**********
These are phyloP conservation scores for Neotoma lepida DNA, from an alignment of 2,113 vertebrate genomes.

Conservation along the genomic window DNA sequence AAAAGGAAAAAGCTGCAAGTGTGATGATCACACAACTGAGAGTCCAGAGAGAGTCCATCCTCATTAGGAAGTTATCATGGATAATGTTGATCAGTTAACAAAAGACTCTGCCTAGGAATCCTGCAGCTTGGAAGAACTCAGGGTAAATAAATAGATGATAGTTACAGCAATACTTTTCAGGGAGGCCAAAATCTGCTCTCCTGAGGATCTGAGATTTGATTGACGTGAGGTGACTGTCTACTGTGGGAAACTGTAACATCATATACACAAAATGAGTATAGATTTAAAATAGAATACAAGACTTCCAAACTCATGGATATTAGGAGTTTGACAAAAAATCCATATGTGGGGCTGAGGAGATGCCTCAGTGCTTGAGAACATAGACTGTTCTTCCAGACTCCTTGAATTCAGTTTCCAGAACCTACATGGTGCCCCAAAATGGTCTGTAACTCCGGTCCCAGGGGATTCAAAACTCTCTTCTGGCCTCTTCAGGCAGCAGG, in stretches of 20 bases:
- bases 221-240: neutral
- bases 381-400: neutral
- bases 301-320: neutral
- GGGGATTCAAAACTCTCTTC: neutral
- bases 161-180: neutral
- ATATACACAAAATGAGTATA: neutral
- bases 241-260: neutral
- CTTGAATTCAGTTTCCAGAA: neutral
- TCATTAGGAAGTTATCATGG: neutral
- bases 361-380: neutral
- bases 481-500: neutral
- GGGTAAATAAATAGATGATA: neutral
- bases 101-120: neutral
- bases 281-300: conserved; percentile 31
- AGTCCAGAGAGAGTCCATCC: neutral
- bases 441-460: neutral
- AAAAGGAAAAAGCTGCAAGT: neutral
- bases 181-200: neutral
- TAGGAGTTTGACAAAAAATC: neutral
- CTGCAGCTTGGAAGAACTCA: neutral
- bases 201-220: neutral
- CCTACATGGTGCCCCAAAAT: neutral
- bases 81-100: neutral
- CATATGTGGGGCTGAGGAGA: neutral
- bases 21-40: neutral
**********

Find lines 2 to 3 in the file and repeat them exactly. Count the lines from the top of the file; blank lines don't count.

Conservation along the genomic window DNA sequence AAAAGGAAAAAGCTGCAAGTGTGATGATCACACAACTGAGAGTCCAGAGAGAGTCCATCCTCATTAGGAAGTTATCATGGATAATGTTGATCAGTTAACAAAAGACTCTGCCTAGGAATCCTGCAGCTTGGAAGAACTCAGGGTAAATAAATAGATGATAGTTACAGCAATACTTTTCAGGGAGGCCAAAATCTGCTCTCCTGAGGATCTGAGATTTGATTGACGTGAGGTGACTGTCTACTGTGGGAAACTGTAACATCATATACACAAAATGAGTATAGATTTAAAATAGAATACAAGACTTCCAAACTCATGGATATTAGGAGTTTGACAAAAAATCCATATGTGGGGCTGAGGAGATGCCTCAGTGCTTGAGAACATAGACTGTTCTTCCAGACTCCTTGAATTCAGTTTCCAGAACCTACATGGTGCCCCAAAATGGTCTGTAACTCCGGTCCCAGGGGATTCAAAACTCTCTTCTGGCCTCTTCAGGCAGCAGG, in stretches of 20 bases:
- bases 221-240: neutral